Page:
Also, sometimes it's hard to see where the darts hit, and sometimes it's hard to feel when the darts hit. If you hit someone with a dart, let them know. If they don't believe you, sometimes you can look on the ground and see the dart in front of them, but sometimes there are disputes. And sometimes you shoot someone before being tagged, sometimes you the tag happens before the shot.

Because the game is so full of adrenaline, it's very easy to get overly emotionally invested in the immediate results.

This is, unfortunately, the path to douchedom. Take a breath, try to figure it out, and in the end if you don't know, just give it to the other side. It turns out it won't necessarily matter that much, and remember, the moment you die doesn't mean you "lose" - it means you get to join the ever-expanding and most-likely-to-win team of the Zombies.

Along these same lines, it's easy in the heat of battle to take things physically too far. Watch the head shots. Don't push. Be careful of crouching zombies. Crouching zombies, move to the side if you are blocking a narrow passageway. Winning a game by hurting people doesn't count as a win.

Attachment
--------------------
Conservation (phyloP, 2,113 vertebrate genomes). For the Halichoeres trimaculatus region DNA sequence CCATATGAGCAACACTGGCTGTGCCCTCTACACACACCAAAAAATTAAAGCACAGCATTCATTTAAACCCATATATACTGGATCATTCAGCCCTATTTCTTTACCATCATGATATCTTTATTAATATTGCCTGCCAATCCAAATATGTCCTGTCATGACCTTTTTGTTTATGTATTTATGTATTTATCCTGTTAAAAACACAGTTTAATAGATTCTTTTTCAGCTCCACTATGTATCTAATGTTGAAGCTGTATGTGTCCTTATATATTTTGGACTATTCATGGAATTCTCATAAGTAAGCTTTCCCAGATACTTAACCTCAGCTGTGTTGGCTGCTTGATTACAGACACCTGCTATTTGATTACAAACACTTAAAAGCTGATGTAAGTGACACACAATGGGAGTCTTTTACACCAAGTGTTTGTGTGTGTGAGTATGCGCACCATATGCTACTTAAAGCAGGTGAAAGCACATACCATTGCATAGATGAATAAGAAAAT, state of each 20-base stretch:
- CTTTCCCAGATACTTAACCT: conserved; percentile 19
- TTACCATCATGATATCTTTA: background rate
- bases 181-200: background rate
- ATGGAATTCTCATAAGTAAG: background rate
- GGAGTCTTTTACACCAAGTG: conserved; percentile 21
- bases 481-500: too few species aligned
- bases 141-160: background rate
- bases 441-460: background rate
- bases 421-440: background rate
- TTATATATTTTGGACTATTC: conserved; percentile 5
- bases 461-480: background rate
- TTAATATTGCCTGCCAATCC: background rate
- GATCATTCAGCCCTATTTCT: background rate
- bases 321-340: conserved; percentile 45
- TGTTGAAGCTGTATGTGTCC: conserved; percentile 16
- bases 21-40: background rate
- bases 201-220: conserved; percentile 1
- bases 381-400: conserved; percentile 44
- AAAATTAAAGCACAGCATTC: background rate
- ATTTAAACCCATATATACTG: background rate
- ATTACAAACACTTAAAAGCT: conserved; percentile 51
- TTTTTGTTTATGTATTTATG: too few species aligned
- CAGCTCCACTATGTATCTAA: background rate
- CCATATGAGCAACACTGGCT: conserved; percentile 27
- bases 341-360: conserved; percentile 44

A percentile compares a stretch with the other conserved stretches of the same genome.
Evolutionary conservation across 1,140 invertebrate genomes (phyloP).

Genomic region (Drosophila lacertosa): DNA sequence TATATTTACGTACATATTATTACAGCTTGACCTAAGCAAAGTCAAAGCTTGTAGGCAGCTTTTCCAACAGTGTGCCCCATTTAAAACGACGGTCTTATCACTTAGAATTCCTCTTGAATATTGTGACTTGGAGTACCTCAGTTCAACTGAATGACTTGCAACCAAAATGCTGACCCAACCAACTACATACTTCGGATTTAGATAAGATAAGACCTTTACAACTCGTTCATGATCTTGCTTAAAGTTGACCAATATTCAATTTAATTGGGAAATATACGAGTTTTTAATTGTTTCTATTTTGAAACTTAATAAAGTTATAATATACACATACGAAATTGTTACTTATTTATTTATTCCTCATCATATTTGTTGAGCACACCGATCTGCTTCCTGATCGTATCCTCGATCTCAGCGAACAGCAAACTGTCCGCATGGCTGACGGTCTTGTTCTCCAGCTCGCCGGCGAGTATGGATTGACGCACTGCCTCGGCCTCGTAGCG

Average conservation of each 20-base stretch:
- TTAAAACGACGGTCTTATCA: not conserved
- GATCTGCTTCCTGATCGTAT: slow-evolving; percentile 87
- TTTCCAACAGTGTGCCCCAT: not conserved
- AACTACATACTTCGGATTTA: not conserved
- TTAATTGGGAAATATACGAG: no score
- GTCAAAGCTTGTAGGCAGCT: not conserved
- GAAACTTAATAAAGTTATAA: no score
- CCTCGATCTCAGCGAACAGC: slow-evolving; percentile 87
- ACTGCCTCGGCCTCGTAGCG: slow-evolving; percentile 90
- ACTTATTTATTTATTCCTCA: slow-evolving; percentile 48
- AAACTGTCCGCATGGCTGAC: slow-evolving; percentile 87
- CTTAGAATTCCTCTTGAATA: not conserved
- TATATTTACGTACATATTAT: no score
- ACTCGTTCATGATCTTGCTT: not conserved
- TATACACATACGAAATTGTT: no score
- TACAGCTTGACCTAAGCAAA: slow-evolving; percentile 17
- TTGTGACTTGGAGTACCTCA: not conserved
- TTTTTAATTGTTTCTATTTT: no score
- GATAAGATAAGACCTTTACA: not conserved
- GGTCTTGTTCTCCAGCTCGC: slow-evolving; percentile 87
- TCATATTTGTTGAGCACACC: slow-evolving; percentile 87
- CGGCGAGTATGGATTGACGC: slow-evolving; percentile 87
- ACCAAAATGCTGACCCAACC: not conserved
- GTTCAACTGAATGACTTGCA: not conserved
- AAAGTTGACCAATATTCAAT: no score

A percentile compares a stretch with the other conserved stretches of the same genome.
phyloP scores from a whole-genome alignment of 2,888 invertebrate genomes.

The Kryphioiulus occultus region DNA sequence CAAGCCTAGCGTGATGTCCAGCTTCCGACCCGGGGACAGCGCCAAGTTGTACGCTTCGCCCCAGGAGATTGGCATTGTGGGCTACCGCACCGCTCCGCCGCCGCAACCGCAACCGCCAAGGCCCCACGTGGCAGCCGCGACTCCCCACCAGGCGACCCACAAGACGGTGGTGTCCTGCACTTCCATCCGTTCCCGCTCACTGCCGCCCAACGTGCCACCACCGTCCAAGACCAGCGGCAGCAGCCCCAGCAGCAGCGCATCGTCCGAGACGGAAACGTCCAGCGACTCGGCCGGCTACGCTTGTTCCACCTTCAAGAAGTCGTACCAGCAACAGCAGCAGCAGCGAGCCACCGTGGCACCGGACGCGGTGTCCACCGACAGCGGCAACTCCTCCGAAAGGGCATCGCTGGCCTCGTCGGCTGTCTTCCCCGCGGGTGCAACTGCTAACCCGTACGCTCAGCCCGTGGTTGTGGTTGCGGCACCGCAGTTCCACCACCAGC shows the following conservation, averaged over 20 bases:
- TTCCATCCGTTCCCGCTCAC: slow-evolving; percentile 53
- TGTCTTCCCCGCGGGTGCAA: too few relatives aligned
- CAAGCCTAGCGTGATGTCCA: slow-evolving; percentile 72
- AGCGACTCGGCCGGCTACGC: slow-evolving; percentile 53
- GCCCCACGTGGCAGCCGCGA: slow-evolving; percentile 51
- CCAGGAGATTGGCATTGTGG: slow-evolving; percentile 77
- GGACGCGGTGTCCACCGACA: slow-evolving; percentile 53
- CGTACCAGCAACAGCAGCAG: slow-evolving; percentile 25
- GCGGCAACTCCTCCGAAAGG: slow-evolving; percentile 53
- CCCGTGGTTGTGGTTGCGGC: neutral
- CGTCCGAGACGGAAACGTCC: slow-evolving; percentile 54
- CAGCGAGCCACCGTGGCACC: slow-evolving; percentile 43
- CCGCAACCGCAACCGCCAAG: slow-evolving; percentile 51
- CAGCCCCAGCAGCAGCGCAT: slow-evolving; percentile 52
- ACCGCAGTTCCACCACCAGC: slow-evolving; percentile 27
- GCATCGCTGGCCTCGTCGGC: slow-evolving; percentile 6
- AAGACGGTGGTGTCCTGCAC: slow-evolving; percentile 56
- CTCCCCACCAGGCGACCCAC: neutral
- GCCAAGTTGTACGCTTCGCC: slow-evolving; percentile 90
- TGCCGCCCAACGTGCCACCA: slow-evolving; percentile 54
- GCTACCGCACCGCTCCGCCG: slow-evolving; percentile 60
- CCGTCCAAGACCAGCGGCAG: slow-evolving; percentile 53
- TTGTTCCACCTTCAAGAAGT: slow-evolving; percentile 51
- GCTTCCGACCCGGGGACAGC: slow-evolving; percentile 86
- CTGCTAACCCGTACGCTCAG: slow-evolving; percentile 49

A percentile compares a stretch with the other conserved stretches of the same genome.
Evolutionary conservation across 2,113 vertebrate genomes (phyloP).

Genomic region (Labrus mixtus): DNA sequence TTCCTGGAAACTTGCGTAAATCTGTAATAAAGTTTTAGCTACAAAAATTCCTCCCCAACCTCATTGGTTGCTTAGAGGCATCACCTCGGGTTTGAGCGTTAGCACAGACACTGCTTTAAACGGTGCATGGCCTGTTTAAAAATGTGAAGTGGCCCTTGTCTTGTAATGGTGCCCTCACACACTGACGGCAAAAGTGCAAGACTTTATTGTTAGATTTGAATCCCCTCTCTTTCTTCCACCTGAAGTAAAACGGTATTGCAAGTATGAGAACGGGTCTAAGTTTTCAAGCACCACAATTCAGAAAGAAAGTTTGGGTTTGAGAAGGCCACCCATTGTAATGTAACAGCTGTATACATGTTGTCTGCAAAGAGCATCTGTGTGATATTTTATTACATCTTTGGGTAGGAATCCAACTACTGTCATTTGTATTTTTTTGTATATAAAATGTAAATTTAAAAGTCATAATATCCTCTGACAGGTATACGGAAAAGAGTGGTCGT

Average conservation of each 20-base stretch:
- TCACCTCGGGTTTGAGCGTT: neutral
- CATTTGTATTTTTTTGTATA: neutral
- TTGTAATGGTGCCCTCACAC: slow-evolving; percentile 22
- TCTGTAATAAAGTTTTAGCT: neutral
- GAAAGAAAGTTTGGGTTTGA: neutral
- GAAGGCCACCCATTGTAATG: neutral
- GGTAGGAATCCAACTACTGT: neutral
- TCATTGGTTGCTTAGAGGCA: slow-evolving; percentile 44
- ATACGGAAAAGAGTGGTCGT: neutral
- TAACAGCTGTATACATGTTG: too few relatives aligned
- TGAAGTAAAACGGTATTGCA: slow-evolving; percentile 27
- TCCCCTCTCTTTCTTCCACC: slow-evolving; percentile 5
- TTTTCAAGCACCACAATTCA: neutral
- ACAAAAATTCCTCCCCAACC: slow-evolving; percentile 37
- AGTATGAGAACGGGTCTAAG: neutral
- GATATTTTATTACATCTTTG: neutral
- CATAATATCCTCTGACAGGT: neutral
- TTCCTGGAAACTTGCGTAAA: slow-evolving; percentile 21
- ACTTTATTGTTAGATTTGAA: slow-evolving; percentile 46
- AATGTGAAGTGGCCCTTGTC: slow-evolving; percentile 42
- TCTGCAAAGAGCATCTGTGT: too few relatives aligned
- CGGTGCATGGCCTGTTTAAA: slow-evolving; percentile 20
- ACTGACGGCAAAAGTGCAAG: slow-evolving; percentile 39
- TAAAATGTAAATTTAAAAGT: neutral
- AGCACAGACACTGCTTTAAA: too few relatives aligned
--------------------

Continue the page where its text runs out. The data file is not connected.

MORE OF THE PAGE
How To Stay Alive

(So you want to be a human?)

Here are some tips specific to HvZ about how to stay human:
Guns: Practice with equipment beforehand!
Rookie players often get taken down because of equipment issues that could have been resolved faster with a little practice. Zombies running at you and your gun jams? Now what? (Here's one hint: don't let them know your gun is jammed and many zombies will still avoid you). Are you able to clear jams quickly? Are you able to switch to your secondary gun quickly? Can you reload fast? Can you reload while running? Can you switch clips? Do you keep track of how many shots you have left in your clip? Battery guns need motor spin-up time before you can pull the trigger, do you give it enough rev time (if not, expect even more jams). If you haven't removed the safeties on your gun, do you know how to resolve those issues? What do you do when your clip hits something and drops out of your gun?